Second, I believe that all states with primaries should follow the example which Oregon had (and may still have) of allowing the candidates listed on the ballot to make a brief statement to the prospective voters to be included in the phamplet sent to the voters for a nominal fee.

Third, all government funded radio and television stations should be required to provided a modicum of coverage to all ballot qualified candidates.
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Straha
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« Reply #31 on: March 20, 2007, 05:35:50 pm »
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Two men enters one man leaves. I like that system.
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CARLHAYDEN
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« Reply #32 on: April 07, 2007, 11:29:33 am »
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Two men enters one man leaves. I like that system.

Sorry Verily, but as you can see, there a multiple candidates for the party nomination in both major parties (not just two).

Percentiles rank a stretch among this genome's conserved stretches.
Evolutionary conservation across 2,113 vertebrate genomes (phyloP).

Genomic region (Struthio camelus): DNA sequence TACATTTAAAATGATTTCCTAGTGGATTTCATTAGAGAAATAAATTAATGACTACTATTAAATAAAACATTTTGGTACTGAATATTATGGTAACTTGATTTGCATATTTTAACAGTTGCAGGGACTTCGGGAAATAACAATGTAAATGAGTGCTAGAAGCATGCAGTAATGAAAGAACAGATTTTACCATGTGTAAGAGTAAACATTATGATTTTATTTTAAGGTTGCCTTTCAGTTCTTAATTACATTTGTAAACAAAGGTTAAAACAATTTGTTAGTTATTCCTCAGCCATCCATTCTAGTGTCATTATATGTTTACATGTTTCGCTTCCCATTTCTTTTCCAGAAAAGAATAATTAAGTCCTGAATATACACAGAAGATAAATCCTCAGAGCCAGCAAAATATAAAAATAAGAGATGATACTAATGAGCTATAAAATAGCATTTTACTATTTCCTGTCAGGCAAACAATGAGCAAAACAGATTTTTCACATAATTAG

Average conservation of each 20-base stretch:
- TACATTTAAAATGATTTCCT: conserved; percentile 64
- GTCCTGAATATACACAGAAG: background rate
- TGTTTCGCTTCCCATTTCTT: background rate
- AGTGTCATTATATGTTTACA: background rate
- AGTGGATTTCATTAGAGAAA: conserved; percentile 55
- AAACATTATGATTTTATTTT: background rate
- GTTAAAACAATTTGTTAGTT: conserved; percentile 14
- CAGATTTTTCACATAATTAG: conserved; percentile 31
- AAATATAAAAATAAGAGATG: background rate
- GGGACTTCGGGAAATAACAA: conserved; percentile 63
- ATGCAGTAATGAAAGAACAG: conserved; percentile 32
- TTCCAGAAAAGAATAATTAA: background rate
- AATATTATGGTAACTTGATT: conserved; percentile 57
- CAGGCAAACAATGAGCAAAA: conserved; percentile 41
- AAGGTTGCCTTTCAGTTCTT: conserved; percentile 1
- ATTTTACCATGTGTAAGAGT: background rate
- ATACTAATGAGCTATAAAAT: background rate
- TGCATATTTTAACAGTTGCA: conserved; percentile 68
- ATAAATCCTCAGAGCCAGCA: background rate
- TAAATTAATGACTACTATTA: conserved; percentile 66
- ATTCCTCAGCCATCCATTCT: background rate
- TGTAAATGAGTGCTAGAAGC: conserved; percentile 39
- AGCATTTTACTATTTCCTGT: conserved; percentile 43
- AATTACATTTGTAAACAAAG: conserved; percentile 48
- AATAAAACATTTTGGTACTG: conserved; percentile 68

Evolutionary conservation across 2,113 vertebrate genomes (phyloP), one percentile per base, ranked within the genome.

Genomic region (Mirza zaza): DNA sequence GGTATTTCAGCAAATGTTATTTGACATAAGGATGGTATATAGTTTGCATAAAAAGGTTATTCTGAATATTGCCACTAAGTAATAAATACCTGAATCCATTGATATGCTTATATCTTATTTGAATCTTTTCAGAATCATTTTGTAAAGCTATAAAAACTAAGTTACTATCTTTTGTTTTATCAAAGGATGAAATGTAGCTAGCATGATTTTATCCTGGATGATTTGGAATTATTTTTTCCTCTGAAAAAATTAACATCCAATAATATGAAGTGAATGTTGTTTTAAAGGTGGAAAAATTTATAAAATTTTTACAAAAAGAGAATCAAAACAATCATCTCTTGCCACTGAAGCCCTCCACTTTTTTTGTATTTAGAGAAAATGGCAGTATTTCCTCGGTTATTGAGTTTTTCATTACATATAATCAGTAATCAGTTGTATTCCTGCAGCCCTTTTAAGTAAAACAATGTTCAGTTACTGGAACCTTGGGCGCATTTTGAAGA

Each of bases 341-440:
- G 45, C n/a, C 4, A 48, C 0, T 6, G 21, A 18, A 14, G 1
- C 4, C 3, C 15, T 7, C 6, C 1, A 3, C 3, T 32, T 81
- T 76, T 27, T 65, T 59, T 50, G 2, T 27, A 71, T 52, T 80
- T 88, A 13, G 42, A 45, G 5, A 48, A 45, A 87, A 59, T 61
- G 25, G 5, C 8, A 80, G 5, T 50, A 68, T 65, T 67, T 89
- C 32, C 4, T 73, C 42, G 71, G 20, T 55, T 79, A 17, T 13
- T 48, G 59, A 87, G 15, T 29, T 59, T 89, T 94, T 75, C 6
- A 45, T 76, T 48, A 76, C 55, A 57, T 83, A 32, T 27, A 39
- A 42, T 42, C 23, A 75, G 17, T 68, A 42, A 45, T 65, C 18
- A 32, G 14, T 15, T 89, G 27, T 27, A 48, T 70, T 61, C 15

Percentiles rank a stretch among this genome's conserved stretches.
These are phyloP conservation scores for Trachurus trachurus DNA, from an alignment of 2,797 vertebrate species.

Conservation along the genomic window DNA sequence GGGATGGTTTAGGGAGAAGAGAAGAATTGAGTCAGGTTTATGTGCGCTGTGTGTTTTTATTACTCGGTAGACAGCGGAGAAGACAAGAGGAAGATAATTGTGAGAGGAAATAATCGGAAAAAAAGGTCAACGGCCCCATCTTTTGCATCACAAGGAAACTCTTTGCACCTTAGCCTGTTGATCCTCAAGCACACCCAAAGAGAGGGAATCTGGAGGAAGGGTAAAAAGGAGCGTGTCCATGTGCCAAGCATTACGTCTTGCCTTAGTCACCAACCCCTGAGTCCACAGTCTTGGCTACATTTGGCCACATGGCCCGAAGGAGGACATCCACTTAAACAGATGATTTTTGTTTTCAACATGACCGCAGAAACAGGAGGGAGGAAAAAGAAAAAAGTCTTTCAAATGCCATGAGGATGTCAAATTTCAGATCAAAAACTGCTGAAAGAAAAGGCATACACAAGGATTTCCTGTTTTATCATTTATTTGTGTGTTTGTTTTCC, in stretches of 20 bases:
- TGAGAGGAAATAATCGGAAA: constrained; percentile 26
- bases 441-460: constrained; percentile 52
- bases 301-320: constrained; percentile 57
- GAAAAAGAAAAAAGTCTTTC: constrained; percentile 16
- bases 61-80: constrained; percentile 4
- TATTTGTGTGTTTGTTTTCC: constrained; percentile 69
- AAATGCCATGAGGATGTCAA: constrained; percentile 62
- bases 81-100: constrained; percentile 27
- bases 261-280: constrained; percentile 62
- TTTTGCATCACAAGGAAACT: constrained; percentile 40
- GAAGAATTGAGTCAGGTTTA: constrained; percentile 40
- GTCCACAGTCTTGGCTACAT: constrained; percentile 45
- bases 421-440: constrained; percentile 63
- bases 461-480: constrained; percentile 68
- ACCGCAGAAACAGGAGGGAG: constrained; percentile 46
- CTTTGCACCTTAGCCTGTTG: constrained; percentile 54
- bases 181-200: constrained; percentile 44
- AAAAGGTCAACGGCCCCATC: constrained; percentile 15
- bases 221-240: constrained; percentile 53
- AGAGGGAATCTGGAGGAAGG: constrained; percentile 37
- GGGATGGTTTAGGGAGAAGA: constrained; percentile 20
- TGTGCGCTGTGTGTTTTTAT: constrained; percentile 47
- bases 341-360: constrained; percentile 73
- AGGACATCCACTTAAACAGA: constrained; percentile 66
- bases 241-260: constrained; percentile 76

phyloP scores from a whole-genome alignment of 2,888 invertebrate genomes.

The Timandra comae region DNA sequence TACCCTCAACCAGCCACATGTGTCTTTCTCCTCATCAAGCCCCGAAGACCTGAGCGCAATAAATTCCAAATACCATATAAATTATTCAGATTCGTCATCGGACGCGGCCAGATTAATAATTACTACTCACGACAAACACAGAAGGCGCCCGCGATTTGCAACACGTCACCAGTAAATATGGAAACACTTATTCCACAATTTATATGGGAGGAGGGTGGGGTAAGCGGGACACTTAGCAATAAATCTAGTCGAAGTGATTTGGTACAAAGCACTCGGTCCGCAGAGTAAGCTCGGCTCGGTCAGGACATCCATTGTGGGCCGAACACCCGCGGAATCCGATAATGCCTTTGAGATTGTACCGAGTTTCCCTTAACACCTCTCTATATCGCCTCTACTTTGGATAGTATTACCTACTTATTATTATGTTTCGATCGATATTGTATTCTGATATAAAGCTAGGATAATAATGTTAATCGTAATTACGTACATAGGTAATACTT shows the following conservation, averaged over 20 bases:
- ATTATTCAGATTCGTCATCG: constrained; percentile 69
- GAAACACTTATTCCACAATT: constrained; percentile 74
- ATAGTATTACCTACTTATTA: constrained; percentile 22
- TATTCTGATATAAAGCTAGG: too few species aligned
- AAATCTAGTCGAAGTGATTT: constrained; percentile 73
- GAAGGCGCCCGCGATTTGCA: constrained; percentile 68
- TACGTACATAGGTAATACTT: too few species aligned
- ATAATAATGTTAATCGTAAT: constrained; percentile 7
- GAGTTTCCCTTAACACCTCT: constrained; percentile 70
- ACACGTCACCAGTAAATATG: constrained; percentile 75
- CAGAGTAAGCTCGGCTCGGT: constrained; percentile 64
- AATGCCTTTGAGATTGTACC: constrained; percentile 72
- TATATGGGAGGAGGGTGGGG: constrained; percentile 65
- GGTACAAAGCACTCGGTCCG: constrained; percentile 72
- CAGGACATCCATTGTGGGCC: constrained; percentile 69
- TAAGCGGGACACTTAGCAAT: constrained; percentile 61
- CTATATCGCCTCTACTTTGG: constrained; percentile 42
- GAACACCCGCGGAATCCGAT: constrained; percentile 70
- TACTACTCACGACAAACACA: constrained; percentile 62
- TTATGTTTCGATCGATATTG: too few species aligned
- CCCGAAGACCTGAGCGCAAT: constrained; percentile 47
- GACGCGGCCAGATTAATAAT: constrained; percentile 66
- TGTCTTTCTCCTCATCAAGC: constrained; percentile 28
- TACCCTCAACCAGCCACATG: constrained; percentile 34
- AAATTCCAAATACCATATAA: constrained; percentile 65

Furthermore, it is not unusual for a candidate to 'lose' a primary and emerge stonger thereafter if he/she signicantly exceeded expectations.

Easy example is McCarthy losing in New Hampsire in 1968.  He lost to a write in candidate, but did better than expected.
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« Reply #33 on: April 22, 2007, 01:28:58 pm »
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We need to go back to the old style  conventions.  Primaries should play a role, but not nearly as much as they do now.  Have a primary for every state, with primaries controlling around 40% of the delegates.  This allows another candidate to possibly emerge to defeat the candidate who won the primaries.  Let the establishment decide.
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Michael Bloomberg for President.



Lol Winfield.  This quote is from a thread entitled "what do the following proceed to do if they are not nominated?"
Romney - President of Harvard